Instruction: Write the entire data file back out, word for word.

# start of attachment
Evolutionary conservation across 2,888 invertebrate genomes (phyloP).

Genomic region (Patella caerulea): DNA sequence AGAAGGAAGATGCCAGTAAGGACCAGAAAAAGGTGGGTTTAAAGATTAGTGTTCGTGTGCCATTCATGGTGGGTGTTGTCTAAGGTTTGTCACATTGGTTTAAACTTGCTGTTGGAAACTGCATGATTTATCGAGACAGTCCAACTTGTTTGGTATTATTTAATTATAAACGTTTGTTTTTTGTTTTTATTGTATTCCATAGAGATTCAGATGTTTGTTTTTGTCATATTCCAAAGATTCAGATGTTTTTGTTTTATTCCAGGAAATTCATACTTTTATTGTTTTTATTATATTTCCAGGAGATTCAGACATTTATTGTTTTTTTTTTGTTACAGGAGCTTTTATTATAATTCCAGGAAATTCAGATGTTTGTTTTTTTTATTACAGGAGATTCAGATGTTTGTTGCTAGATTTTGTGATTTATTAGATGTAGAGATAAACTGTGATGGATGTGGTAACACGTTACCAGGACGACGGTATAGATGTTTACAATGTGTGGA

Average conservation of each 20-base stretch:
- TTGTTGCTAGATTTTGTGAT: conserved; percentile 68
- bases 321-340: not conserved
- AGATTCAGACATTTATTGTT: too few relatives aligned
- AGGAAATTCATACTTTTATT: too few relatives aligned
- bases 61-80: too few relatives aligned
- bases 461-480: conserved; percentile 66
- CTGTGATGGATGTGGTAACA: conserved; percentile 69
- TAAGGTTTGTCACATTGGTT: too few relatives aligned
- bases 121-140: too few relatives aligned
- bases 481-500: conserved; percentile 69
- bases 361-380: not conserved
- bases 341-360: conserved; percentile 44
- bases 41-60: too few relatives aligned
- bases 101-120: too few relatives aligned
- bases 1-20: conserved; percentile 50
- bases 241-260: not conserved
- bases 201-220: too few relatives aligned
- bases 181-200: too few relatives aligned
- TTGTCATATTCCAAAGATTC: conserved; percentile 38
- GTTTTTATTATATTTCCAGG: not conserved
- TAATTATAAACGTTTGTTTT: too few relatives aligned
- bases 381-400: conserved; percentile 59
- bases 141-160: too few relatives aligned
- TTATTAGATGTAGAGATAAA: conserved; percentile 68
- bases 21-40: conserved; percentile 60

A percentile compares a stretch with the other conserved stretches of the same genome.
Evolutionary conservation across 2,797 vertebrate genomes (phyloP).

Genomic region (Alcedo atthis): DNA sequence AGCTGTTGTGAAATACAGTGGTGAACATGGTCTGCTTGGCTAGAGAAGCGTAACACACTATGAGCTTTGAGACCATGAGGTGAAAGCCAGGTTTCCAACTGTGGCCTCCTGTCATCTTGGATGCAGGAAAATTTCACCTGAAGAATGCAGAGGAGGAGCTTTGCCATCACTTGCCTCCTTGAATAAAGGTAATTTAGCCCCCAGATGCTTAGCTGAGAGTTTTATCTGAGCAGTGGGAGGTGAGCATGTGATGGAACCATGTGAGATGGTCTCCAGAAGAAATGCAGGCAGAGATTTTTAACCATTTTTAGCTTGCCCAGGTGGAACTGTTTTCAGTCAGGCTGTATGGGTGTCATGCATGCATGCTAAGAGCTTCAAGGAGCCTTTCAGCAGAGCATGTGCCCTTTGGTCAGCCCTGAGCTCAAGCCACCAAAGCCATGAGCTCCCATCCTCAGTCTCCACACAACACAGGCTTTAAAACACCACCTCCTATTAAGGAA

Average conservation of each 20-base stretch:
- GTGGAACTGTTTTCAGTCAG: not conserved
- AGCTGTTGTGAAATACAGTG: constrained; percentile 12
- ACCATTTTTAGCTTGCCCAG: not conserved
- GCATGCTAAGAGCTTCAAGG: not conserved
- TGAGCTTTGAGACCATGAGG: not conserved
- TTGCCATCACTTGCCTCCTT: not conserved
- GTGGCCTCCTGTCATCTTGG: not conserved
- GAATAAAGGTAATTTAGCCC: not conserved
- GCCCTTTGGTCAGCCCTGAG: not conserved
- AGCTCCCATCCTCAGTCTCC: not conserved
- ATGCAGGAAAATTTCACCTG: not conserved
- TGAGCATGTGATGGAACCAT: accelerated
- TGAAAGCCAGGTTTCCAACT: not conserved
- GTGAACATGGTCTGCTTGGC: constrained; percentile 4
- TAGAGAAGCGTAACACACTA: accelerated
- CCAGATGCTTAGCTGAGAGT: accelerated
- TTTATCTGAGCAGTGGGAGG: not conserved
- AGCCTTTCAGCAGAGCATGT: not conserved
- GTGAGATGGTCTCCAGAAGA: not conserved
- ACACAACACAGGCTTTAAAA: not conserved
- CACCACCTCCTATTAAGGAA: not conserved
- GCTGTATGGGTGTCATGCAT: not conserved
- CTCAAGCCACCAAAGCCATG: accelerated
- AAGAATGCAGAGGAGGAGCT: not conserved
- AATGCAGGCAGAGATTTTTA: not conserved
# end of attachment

Evolutionary conservation across 2,888 invertebrate genomes (phyloP).

Genomic region (Patella caerulea): DNA sequence AGAAGGAAGATGCCAGTAAGGACCAGAAAAAGGTGGGTTTAAAGATTAGTGTTCGTGTGCCATTCATGGTGGGTGTTGTCTAAGGTTTGTCACATTGGTTTAAACTTGCTGTTGGAAACTGCATGATTTATCGAGACAGTCCAACTTGTTTGGTATTATTTAATTATAAACGTTTGTTTTTTGTTTTTATTGTATTCCATAGAGATTCAGATGTTTGTTTTTGTCATATTCCAAAGATTCAGATGTTTTTGTTTTATTCCAGGAAATTCATACTTTTATTGTTTTTATTATATTTCCAGGAGATTCAGACATTTATTGTTTTTTTTTTGTTACAGGAGCTTTTATTATAATTCCAGGAAATTCAGATGTTTGTTTTTTTTATTACAGGAGATTCAGATGTTTGTTGCTAGATTTTGTGATTTATTAGATGTAGAGATAAACTGTGATGGATGTGGTAACACGTTACCAGGACGACGGTATAGATGTTTACAATGTGTGGA

Average conservation of each 20-base stretch:
- TTGTTGCTAGATTTTGTGAT: conserved; percentile 68
- bases 321-340: not conserved
- AGATTCAGACATTTATTGTT: too few relatives aligned
- AGGAAATTCATACTTTTATT: too few relatives aligned
- bases 61-80: too few relatives aligned
- bases 461-480: conserved; percentile 66
- CTGTGATGGATGTGGTAACA: conserved; percentile 69
- TAAGGTTTGTCACATTGGTT: too few relatives aligned
- bases 121-140: too few relatives aligned
- bases 481-500: conserved; percentile 69
- bases 361-380: not conserved
- bases 341-360: conserved; percentile 44
- bases 41-60: too few relatives aligned
- bases 101-120: too few relatives aligned
- bases 1-20: conserved; percentile 50
- bases 241-260: not conserved
- bases 201-220: too few relatives aligned
- bases 181-200: too few relatives aligned
- TTGTCATATTCCAAAGATTC: conserved; percentile 38
- GTTTTTATTATATTTCCAGG: not conserved
- TAATTATAAACGTTTGTTTT: too few relatives aligned
- bases 381-400: conserved; percentile 59
- bases 141-160: too few relatives aligned
- TTATTAGATGTAGAGATAAA: conserved; percentile 68
- bases 21-40: conserved; percentile 60

A percentile compares a stretch with the other conserved stretches of the same genome.
Evolutionary conservation across 2,797 vertebrate genomes (phyloP).

Genomic region (Alcedo atthis): DNA sequence AGCTGTTGTGAAATACAGTGGTGAACATGGTCTGCTTGGCTAGAGAAGCGTAACACACTATGAGCTTTGAGACCATGAGGTGAAAGCCAGGTTTCCAACTGTGGCCTCCTGTCATCTTGGATGCAGGAAAATTTCACCTGAAGAATGCAGAGGAGGAGCTTTGCCATCACTTGCCTCCTTGAATAAAGGTAATTTAGCCCCCAGATGCTTAGCTGAGAGTTTTATCTGAGCAGTGGGAGGTGAGCATGTGATGGAACCATGTGAGATGGTCTCCAGAAGAAATGCAGGCAGAGATTTTTAACCATTTTTAGCTTGCCCAGGTGGAACTGTTTTCAGTCAGGCTGTATGGGTGTCATGCATGCATGCTAAGAGCTTCAAGGAGCCTTTCAGCAGAGCATGTGCCCTTTGGTCAGCCCTGAGCTCAAGCCACCAAAGCCATGAGCTCCCATCCTCAGTCTCCACACAACACAGGCTTTAAAACACCACCTCCTATTAAGGAA

Average conservation of each 20-base stretch:
- GTGGAACTGTTTTCAGTCAG: not conserved
- AGCTGTTGTGAAATACAGTG: constrained; percentile 12
- ACCATTTTTAGCTTGCCCAG: not conserved
- GCATGCTAAGAGCTTCAAGG: not conserved
- TGAGCTTTGAGACCATGAGG: not conserved
- TTGCCATCACTTGCCTCCTT: not conserved
- GTGGCCTCCTGTCATCTTGG: not conserved
- GAATAAAGGTAATTTAGCCC: not conserved
- GCCCTTTGGTCAGCCCTGAG: not conserved
- AGCTCCCATCCTCAGTCTCC: not conserved
- ATGCAGGAAAATTTCACCTG: not conserved
- TGAGCATGTGATGGAACCAT: accelerated
- TGAAAGCCAGGTTTCCAACT: not conserved
- GTGAACATGGTCTGCTTGGC: constrained; percentile 4
- TAGAGAAGCGTAACACACTA: accelerated
- CCAGATGCTTAGCTGAGAGT: accelerated
- TTTATCTGAGCAGTGGGAGG: not conserved
- AGCCTTTCAGCAGAGCATGT: not conserved
- GTGAGATGGTCTCCAGAAGA: not conserved
- ACACAACACAGGCTTTAAAA: not conserved
- CACCACCTCCTATTAAGGAA: not conserved
- GCTGTATGGGTGTCATGCAT: not conserved
- CTCAAGCCACCAAAGCCATG: accelerated
- AAGAATGCAGAGGAGGAGCT: not conserved
- AATGCAGGCAGAGATTTTTA: not conserved